In his first interview after leaving office, the former head of the Mossad, Yossi Cohen, admitted that he had erred in believing that Israel could come to some sort of accord with Hamas. In his own words:
I thought we had an arrangement. I wanted to believe that because of all the effort we put into bringing about times of peace that we desperately need here [in Israel] and there, [in Gaza], . . . I admit I believed—wholeheartedly believed—that if the residents of the Gaza Strip saw their wellbeing improve, . . . their motivation for crises and wars would decrease. It seems I was wrong. I was wrong.
Dan Schueftan observes:
Jews have been making this mistake for over a century. In the early years of statehood, Moshe Sharett, who would become the second prime minister of Israel, explained that Zionism was built entirely on national consciousness, not on getting Jews to feel that they are better off. Yet, when it came to Arabs that lived in Israel, it expected them to voice their opinions on the economy and progress, entirely ignoring the national problem.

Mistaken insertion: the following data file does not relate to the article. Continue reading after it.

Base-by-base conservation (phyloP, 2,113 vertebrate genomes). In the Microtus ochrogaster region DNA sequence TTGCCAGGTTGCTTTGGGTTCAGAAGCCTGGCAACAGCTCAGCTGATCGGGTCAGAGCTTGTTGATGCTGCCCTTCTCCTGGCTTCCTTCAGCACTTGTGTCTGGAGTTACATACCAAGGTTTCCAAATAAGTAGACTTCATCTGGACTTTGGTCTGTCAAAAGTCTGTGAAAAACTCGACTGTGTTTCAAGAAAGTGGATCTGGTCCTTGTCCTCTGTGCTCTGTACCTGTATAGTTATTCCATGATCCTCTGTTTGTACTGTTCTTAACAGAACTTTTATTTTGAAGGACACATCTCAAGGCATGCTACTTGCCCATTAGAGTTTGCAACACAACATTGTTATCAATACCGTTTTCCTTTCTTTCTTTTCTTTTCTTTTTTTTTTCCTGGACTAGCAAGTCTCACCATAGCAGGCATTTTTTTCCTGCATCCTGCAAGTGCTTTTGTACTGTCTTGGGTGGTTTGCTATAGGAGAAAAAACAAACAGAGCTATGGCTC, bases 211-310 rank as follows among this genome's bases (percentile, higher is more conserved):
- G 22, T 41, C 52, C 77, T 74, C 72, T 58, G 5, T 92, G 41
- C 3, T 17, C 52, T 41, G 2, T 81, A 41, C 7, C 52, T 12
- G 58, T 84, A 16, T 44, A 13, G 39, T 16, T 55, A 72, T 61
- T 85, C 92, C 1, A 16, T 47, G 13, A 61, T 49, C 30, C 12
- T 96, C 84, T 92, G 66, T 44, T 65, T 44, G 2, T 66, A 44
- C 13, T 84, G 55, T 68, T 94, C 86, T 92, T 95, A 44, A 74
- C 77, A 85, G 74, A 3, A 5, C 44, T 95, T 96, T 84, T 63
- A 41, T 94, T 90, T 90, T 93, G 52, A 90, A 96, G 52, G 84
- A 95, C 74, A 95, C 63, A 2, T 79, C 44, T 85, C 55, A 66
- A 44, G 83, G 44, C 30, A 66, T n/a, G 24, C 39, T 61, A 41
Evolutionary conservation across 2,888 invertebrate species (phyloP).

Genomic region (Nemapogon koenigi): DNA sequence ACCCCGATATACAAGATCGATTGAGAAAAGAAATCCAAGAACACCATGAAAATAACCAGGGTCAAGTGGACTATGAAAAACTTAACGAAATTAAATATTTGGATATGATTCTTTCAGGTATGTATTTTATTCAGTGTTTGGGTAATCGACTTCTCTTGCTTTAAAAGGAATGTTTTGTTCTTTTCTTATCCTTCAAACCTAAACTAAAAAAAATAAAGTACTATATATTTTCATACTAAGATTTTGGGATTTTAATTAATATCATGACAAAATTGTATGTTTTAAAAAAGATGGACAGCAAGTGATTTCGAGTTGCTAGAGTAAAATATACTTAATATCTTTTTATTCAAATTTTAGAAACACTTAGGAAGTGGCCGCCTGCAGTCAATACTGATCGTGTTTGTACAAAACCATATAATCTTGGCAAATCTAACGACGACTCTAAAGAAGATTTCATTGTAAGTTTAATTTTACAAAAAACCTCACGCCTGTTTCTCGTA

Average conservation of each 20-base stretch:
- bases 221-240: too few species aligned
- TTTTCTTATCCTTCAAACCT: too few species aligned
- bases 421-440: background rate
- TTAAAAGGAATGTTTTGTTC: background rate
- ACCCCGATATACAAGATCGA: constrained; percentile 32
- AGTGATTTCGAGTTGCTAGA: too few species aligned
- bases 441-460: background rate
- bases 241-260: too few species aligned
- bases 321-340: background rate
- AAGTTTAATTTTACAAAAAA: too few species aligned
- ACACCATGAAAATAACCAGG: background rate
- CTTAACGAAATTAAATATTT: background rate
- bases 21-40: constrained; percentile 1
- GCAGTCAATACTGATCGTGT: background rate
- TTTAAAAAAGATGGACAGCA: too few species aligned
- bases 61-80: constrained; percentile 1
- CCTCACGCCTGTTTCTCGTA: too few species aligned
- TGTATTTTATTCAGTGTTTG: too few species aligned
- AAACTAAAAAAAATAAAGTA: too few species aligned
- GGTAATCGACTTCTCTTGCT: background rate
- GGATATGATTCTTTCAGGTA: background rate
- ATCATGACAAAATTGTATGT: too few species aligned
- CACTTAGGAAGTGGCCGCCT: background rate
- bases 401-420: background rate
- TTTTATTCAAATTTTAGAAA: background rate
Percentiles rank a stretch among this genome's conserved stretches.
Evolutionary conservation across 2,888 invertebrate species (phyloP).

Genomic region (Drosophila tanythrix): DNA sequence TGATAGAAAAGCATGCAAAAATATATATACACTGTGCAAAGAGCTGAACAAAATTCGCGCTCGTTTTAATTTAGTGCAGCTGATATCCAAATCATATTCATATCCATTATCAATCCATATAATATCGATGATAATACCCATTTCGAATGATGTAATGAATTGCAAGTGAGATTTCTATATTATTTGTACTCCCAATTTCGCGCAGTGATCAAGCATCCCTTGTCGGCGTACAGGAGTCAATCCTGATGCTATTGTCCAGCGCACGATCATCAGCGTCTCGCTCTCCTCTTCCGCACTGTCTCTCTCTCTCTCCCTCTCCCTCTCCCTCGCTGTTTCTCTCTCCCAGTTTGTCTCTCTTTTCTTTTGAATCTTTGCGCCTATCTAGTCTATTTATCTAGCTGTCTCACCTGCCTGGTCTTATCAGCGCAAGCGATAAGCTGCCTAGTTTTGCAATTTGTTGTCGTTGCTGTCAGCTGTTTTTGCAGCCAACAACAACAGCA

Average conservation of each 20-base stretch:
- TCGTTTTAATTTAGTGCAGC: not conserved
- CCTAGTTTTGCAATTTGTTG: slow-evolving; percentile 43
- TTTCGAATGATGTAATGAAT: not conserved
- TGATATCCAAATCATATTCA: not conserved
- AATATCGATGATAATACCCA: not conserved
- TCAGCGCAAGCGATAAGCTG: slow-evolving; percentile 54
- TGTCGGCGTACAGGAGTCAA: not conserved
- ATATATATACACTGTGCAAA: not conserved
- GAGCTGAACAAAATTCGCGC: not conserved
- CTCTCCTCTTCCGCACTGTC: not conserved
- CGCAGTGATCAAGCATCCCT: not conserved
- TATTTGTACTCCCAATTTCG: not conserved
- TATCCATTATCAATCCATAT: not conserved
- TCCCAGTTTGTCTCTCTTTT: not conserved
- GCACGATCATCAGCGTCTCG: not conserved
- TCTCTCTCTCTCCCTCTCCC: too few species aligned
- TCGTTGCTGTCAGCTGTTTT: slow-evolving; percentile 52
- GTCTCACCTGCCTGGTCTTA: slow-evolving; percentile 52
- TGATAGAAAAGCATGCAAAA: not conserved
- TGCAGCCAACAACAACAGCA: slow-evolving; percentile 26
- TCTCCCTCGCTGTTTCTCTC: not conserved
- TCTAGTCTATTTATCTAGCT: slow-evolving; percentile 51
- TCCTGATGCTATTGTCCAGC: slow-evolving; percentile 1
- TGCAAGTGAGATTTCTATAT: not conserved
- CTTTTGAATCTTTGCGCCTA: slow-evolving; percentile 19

The damage of such an outlook becomes greater when combined with an analytic and perceptual error that is prevalent among intellectuals who believe that pragmatic behavior indicates that the leaders are transitioning away from radicalism. . . . Such an assumption is based on a faulty understanding of radicalism and a lack of knowledge of world history.
Hizballah, Hamas, and the Iranian regime are radicals, even when they act pragmatically. Israel must deter them instead of “believing wholeheartedly” that their aggressive and violent nature can be changed if their standard of living improved.